A lawsuit can be a huge problem for a business in New York. Not only are lawsuits costly and time consuming, they can also result in damaged reputations in the community. In some cases, litigation by another business is unwarranted. With the right approach, businesses might be able to get the lawsuit dismissed and put the incident behind them.
In other situations, business litigation may have to move forward in order to be resolved. For example, in a recent New York case a judge refused to dismiss a case for a company. The lawsuit is between a trading company and New York's attorney general.
In the case, the attorney general claims that Barclays Plc's violated the Martin Act through its use of dark pool trading. Dark pool trading allows small groups of sophisticated traders to trade shares before trades were released to the open market. These high-speed trading is highly regulated by the state -- including under the Martin Act, which prohibits fraud in these situations.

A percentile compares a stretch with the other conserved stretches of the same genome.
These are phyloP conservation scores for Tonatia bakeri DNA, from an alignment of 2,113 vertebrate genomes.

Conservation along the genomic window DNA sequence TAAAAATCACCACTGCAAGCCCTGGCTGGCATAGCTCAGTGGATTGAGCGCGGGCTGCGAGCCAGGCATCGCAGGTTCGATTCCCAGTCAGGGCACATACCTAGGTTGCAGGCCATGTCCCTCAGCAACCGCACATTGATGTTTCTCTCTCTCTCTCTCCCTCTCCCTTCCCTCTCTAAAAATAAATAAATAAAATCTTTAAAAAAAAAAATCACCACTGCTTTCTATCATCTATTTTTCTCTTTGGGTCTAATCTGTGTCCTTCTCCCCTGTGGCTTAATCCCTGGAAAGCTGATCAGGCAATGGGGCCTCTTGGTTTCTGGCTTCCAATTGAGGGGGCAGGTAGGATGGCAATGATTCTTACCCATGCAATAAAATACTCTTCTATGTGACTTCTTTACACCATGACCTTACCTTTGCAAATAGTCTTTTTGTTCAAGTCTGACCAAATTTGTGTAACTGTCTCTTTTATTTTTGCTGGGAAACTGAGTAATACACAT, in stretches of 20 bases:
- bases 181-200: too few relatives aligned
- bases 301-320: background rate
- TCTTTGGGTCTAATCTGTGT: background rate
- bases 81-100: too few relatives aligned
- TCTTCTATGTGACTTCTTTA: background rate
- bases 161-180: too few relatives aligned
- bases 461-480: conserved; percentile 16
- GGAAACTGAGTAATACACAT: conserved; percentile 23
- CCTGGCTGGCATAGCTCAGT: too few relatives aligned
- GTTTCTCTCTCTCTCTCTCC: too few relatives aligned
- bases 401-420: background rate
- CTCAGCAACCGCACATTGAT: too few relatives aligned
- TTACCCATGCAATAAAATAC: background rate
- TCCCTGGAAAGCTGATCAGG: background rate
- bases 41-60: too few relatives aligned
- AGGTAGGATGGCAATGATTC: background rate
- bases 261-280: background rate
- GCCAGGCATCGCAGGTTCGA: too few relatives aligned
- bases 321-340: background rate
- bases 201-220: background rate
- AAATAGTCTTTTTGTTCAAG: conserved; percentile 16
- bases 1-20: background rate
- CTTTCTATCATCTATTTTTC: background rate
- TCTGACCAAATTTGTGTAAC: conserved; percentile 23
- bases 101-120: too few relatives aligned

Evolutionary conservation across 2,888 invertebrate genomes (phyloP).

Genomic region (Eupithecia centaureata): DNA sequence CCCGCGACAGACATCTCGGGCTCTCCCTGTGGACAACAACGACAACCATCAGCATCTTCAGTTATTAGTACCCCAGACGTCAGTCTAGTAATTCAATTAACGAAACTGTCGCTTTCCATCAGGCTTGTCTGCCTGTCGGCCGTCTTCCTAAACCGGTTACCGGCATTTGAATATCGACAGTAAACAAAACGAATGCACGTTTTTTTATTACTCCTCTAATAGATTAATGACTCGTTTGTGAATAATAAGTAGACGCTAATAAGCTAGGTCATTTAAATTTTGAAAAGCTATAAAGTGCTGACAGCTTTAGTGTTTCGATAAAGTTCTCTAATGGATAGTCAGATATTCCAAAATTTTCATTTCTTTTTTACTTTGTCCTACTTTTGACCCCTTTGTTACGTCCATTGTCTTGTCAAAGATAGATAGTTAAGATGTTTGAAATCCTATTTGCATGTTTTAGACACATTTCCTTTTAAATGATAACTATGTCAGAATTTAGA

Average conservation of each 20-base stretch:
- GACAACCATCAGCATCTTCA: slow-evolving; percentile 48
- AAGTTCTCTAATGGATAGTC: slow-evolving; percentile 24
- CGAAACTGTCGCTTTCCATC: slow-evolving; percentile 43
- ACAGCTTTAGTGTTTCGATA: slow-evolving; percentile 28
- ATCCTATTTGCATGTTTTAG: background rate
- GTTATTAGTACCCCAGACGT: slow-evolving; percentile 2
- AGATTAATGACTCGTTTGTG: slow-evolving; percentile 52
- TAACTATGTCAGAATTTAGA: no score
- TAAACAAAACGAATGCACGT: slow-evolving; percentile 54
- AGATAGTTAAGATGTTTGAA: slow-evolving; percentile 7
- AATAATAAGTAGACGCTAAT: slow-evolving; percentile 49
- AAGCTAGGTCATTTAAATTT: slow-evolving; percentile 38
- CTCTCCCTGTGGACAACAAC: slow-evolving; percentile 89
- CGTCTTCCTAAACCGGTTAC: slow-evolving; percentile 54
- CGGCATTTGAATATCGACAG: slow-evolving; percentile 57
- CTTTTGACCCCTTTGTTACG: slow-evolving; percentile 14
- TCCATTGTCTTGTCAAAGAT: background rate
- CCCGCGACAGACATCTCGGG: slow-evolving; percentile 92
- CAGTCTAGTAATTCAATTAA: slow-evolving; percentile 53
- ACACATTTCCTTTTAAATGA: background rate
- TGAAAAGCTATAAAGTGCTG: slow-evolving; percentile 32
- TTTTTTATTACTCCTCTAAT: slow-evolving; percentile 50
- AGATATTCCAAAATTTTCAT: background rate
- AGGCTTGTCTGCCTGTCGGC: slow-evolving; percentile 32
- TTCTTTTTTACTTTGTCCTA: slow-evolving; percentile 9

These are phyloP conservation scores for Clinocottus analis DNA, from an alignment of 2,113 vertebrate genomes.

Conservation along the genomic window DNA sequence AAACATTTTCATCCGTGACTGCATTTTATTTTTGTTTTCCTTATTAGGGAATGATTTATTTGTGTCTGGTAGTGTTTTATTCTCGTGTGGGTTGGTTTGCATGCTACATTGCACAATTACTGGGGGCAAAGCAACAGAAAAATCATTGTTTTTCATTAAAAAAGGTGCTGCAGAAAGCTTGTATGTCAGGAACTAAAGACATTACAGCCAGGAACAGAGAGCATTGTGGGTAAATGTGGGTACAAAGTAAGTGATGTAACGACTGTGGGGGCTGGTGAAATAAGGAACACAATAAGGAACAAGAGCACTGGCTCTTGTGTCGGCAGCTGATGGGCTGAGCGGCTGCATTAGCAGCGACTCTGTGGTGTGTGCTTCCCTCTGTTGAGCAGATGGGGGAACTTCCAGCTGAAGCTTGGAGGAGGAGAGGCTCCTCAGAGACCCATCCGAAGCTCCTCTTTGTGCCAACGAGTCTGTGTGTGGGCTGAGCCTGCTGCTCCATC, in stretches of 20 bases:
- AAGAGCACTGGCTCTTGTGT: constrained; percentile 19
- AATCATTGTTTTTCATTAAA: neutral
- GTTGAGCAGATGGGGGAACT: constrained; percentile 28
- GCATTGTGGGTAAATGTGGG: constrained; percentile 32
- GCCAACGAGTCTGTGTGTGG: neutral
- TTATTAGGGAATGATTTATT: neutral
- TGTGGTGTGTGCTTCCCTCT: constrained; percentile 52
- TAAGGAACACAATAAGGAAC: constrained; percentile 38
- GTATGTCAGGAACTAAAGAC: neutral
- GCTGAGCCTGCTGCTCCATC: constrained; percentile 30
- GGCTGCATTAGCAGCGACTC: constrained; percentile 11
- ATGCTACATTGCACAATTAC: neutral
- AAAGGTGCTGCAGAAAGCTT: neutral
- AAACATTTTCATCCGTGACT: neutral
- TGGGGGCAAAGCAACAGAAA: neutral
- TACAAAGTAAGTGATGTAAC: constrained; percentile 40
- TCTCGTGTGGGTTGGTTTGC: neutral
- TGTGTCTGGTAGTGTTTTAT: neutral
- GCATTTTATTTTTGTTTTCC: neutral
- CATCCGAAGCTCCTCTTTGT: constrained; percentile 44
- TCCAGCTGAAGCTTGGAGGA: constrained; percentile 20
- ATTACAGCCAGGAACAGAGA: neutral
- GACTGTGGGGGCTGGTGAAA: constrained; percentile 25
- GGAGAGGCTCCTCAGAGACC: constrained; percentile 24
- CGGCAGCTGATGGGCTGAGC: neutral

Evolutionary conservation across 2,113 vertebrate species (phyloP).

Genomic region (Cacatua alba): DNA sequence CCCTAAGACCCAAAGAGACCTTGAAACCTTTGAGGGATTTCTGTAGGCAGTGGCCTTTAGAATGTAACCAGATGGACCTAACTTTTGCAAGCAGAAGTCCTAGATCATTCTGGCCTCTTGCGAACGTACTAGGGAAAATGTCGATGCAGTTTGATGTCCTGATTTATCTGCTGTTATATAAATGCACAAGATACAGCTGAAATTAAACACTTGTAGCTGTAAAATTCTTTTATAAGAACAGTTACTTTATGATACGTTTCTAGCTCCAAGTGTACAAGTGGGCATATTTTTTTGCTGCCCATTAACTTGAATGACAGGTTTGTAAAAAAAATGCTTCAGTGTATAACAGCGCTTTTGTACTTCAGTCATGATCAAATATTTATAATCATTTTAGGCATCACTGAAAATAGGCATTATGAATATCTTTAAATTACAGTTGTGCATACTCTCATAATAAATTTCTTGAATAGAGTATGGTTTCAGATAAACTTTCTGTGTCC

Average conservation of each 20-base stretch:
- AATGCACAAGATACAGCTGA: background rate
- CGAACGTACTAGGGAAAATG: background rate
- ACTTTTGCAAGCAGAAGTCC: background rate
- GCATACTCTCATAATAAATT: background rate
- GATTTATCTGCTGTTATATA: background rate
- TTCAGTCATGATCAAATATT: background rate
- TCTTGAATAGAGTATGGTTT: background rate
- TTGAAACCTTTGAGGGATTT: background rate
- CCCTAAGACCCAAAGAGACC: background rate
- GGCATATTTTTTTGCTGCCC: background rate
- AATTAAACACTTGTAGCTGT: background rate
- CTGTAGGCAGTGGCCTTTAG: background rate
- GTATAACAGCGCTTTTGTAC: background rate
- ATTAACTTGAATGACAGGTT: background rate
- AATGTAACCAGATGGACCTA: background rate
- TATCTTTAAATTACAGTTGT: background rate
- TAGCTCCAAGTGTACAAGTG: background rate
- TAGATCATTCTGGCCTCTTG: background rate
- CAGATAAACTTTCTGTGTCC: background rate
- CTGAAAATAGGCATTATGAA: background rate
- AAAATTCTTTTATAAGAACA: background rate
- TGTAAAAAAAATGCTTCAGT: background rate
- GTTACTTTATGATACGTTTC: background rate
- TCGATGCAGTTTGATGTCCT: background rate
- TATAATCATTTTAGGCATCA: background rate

In the case, the state claims that Barclays lied to investors that were engaging in dark pool trading between 2012 and 2014. These misrepresentations were apparently over the use of certain algorithms. Barclays asked that the lawsuit be dismissed.
The judge dismissed one of the state's claims, but refused to dismiss the claims involving the Martin Act. However, the judge made it clear that the attorney general needed to present concrete evidence in order for this claim to be successful.
When businesses face litigation -- like Barclays in this case -- they need to explore all of their legal options. While aggressively defending against the lawsuit may be the best option in some cases, others may require settlement.
Source: Reuters, "Barclays fails to win dismissal of NY 'dark pool' lawsuit," Jonathan Stempel, Feb. 13, 2015